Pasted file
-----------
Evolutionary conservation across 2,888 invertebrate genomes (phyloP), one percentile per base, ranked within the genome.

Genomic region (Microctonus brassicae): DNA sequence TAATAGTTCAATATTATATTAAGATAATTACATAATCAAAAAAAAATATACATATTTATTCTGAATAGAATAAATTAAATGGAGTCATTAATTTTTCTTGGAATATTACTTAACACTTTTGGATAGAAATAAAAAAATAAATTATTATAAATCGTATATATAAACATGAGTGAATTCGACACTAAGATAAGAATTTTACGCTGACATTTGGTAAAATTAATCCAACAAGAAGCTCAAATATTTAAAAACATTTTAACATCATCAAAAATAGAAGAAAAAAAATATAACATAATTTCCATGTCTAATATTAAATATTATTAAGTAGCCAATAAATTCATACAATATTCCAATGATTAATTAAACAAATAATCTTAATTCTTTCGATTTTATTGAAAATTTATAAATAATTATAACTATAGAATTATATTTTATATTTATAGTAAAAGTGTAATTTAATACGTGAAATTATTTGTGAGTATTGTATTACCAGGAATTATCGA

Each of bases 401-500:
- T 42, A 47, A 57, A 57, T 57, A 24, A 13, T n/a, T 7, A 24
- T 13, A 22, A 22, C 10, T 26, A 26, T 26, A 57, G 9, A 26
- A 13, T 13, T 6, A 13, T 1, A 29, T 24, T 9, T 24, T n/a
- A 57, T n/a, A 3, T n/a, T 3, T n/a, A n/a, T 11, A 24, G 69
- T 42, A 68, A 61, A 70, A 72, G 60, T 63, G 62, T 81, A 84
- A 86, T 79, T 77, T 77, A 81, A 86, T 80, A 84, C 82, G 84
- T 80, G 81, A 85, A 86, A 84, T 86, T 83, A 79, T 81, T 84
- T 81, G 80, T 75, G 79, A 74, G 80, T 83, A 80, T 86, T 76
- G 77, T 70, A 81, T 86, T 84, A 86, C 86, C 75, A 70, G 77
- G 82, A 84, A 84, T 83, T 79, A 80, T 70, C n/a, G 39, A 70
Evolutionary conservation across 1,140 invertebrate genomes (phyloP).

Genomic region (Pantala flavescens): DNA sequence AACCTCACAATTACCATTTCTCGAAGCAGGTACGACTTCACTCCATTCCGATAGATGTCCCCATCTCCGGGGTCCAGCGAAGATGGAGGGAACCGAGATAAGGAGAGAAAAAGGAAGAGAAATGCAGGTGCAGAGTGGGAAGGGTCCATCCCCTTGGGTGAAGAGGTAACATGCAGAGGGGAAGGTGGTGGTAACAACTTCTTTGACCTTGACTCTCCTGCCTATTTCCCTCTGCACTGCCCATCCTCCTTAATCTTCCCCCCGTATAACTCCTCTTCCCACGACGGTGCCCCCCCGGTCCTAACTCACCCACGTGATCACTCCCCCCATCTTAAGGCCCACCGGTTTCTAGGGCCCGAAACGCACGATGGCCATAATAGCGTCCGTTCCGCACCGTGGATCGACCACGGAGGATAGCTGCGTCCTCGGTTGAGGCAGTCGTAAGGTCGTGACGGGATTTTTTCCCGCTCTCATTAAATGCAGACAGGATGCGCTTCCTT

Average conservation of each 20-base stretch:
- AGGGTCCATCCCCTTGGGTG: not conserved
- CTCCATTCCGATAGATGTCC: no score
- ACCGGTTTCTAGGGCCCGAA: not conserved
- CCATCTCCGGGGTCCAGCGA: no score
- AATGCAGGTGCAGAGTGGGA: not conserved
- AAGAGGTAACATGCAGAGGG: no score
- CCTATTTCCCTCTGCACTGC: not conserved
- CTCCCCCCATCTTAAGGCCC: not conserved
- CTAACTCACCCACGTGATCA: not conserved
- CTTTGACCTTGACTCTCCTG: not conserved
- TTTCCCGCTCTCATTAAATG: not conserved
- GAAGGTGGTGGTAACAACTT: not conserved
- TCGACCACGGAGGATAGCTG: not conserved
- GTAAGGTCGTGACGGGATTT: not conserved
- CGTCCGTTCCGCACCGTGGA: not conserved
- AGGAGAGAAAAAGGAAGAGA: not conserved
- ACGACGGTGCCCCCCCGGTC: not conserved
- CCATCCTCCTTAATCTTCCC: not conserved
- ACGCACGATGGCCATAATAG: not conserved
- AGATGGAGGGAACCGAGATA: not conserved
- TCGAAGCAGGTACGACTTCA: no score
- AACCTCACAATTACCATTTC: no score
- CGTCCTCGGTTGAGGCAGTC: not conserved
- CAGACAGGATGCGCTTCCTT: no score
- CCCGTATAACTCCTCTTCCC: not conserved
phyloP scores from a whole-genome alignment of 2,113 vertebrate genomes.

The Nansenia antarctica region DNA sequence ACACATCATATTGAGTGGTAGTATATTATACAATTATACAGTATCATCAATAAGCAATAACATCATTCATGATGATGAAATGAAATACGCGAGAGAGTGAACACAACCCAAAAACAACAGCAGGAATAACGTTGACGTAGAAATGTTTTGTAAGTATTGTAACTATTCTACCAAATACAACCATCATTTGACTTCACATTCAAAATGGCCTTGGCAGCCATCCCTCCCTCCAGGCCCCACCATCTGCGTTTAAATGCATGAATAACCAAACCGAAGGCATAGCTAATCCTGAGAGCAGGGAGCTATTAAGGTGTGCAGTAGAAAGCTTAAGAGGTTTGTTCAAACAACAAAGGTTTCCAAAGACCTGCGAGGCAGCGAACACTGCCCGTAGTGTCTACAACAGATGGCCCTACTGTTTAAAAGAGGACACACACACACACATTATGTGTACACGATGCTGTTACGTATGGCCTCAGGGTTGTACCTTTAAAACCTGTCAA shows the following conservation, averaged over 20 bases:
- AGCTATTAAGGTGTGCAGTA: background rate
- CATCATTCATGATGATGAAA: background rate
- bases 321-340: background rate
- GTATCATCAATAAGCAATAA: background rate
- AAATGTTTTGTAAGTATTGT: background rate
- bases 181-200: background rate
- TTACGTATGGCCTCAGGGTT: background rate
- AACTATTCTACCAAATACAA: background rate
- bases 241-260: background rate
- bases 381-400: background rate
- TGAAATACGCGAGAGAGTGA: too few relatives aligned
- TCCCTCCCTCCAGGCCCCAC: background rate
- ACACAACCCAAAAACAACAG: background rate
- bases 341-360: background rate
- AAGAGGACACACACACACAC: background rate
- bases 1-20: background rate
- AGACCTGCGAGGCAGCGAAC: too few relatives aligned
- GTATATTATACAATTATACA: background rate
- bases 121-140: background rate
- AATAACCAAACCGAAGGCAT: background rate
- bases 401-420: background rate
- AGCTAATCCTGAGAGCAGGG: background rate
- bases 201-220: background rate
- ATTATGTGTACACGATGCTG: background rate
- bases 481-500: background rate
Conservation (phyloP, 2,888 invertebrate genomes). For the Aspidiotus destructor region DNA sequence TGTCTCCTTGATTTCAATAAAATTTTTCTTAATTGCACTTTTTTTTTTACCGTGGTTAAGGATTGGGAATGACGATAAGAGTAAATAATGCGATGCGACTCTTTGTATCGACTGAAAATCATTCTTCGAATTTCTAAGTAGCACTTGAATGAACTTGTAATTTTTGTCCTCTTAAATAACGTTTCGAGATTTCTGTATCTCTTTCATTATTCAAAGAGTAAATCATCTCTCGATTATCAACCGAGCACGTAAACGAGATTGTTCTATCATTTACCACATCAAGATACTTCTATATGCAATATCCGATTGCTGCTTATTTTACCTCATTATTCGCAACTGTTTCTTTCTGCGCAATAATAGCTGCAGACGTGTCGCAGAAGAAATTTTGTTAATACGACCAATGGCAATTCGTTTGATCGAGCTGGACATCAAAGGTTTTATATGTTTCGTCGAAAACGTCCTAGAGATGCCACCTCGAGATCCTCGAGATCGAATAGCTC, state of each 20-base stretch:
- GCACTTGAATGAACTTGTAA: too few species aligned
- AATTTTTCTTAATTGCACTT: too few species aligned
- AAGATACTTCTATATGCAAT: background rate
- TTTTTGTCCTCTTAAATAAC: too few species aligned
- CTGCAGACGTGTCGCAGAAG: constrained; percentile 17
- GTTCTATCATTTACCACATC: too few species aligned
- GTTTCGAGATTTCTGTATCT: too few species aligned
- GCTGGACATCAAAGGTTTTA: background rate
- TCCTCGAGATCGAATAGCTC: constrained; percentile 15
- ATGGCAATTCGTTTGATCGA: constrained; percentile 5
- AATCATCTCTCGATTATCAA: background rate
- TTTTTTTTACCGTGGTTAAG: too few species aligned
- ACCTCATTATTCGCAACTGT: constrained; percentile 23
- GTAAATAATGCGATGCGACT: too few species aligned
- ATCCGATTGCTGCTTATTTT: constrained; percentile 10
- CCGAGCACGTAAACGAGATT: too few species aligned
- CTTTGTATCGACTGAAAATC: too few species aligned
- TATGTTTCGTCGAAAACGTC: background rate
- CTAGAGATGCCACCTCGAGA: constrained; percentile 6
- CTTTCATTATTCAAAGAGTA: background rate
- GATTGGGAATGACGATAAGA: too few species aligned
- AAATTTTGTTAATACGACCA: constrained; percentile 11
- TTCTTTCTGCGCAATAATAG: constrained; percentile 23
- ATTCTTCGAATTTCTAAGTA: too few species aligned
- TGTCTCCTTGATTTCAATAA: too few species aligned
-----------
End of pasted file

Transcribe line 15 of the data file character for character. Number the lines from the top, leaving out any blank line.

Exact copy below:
Genomic region (Pantala flavescens): DNA sequence AACCTCACAATTACCATTTCTCGAAGCAGGTACGACTTCACTCCATTCCGATAGATGTCCCCATCTCCGGGGTCCAGCGAAGATGGAGGGAACCGAGATAAGGAGAGAAAAAGGAAGAGAAATGCAGGTGCAGAGTGGGAAGGGTCCATCCCCTTGGGTGAAGAGGTAACATGCAGAGGGGAAGGTGGTGGTAACAACTTCTTTGACCTTGACTCTCCTGCCTATTTCCCTCTGCACTGCCCATCCTCCTTAATCTTCCCCCCGTATAACTCCTCTTCCCACGACGGTGCCCCCCCGGTCCTAACTCACCCACGTGATCACTCCCCCCATCTTAAGGCCCACCGGTTTCTAGGGCCCGAAACGCACGATGGCCATAATAGCGTCCGTTCCGCACCGTGGATCGACCACGGAGGATAGCTGCGTCCTCGGTTGAGGCAGTCGTAAGGTCGTGACGGGATTTTTTCCCGCTCTCATTAAATGCAGACAGGATGCGCTTCCTT